13.2 - 1 ECSE-323 Digital System Design Sequential Testing...

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1 McGill University ECSE-323 Digital System Design / Prof. J. Clark ECSE-323 Digital System Design Sequential Testing Lecture #2
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2 McGill University ECSE-323 Digital System Design / Prof. J. Clark Even with scan-path methods, the testing of modern chips and systems is very costly and time-consuming. One approach to reducing the cost and complexity of external testers is to put circuitry on-chip to do a lot of the testing. This approach is known as Built-In Self-Test (BIST)
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3 McGill University ECSE-323 Digital System Design / Prof. J. Clark Increasing chip logic-to-pin ratio – harder observability Increasingly dense devices and faster clocks Increasing test generation and application times Increasing size of test vectors stored in ATE Expensive ATE needed for 1 GHz clocking chips Hard testability insertion – designers are unfamiliar with gate-level logic, since they design at behavioral level In-circuit testing no longer technically feasible Shortage of test engineers Circuit testing cannot be easily partitioned Testing difficulties addressed by BIST
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4 McGill University ECSE-323 Digital System Design / Prof. J. Clark 11.1. BUILT-IN SELF-TEST (BIST) Self-test is initiated by driving the INIT pin high when RESET transitions from high to low. No bus cycles are run by the Pentium processor during self-test. The duration of self-test is approximately 2^19 core clocks. [2.6 msec with 200MHz clock] Approximately 70% of the devices in the Pentium processor are tested by BIST. Upon completion of BIST, the cumulative result of all tests are stored in the EAX register. If EAX contains 0h, then all checks passed; any non-zero result indicates a faulty unit. Note that if an internal parity error is detected during BIST, the processor will assert the IERR# pin and attempt to shutdown. From the Pentium Developers Manual (ca 1997) BIST is used widely in modern chips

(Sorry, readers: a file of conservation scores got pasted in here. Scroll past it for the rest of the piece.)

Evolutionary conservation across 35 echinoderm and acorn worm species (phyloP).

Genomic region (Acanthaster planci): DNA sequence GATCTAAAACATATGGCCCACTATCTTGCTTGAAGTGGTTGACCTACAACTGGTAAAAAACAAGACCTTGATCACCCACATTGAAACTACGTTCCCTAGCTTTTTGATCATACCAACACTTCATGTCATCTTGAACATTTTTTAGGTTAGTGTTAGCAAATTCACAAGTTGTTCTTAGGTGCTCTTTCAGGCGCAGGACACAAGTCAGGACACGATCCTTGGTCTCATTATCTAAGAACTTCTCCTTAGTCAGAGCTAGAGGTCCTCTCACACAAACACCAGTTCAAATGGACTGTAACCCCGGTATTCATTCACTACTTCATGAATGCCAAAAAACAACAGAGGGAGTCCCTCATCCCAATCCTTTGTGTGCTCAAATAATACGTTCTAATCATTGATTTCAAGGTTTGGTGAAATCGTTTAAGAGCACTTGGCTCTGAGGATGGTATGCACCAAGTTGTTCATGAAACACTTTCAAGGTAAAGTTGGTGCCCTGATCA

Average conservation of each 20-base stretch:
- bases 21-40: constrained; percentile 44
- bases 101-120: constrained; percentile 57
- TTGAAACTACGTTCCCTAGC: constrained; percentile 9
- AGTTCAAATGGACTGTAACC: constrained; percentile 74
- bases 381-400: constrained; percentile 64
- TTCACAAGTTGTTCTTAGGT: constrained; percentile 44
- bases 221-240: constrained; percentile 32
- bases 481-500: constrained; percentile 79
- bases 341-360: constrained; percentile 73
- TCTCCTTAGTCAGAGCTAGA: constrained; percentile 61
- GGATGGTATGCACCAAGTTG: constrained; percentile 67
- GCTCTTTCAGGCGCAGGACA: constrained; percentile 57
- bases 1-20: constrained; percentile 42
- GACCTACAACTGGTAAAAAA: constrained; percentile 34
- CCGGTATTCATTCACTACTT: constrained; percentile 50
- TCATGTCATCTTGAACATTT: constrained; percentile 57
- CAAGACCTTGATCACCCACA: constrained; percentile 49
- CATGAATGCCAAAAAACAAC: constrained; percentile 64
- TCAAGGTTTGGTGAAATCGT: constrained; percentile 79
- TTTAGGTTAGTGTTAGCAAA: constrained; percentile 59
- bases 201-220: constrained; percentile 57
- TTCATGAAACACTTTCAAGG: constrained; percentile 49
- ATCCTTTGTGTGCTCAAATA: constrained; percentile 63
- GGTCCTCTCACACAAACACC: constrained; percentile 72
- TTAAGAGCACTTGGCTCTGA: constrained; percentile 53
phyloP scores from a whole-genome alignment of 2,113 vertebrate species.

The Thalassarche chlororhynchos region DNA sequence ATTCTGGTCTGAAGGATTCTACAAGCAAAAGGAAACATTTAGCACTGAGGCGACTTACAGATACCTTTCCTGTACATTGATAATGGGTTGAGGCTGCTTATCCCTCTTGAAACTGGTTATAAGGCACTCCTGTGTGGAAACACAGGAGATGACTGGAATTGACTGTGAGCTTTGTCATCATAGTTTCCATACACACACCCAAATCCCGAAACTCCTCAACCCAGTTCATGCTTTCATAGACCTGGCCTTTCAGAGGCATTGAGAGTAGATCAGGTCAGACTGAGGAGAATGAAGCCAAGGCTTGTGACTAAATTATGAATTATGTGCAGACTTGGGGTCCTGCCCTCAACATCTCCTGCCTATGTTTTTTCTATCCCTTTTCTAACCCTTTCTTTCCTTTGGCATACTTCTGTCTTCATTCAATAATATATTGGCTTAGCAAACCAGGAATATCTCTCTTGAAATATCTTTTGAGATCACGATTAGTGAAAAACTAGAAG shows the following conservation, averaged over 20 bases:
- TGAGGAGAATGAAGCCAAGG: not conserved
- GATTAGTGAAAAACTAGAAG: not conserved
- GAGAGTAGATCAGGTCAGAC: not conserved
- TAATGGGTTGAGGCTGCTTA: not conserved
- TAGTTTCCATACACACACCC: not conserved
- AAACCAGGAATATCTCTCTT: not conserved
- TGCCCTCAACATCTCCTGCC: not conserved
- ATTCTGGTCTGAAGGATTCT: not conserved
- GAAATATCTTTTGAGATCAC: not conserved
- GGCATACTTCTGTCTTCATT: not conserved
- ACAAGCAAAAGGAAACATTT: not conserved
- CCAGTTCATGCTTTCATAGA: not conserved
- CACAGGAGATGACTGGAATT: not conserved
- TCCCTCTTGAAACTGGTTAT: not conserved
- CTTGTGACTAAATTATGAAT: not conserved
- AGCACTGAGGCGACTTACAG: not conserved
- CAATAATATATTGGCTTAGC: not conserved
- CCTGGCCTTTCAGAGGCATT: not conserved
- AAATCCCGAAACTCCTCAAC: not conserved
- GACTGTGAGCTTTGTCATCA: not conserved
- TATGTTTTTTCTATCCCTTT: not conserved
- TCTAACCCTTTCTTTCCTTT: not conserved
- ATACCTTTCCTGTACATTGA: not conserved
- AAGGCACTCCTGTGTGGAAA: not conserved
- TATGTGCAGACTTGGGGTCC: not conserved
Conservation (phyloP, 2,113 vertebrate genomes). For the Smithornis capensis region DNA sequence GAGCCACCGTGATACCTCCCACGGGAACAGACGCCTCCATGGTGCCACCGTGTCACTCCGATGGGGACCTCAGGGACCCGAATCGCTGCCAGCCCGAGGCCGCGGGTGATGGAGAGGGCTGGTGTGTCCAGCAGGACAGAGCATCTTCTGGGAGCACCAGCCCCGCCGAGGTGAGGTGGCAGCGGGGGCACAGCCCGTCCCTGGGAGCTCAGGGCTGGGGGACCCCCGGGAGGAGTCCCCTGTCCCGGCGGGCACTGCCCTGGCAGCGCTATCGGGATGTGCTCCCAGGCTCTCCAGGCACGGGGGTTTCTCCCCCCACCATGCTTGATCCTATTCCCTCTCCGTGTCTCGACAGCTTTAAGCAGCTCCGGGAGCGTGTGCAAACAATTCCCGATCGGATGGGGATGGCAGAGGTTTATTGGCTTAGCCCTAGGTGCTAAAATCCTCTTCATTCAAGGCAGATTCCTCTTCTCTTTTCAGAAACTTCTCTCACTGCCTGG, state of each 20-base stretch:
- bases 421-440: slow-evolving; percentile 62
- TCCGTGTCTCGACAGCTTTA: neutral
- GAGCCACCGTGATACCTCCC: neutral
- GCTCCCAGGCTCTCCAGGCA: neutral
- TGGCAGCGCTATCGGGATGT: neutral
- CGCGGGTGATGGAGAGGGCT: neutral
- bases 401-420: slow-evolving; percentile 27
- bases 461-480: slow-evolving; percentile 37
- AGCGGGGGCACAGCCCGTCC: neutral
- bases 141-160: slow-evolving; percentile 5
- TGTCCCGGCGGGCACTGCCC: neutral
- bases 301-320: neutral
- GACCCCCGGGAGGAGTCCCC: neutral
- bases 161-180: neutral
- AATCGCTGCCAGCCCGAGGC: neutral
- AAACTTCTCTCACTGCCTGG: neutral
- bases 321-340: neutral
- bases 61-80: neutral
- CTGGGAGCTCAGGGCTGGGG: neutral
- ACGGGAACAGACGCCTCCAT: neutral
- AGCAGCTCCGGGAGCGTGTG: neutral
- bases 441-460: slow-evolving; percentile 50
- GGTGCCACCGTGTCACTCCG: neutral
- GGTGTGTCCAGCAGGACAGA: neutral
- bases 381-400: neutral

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5 McGill University ECSE-323 Digital System Design / Prof. J. Clark What can be put on-chip? Test vector generation • FDTS test vector tables • random test vector generation Test vector presentation • scan-path control Test response analysis • FDTS response tables • Response signature analysis
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6 McGill University ECSE-323 Digital System Design / Prof. J. Clark For circuits with large numbers of inputs and outputs, storage of the FDTS and test responses on-chip is impractical . Thus, the generation of random test vectors is preferred.
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McGill University ECSE-323 Digital System Design / Prof. J. Clark The idea behind using random vectors is that a given vector of them will probably cover some of the faults.
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13.2 - 1 ECSE-323 Digital System Design Sequential Testing...

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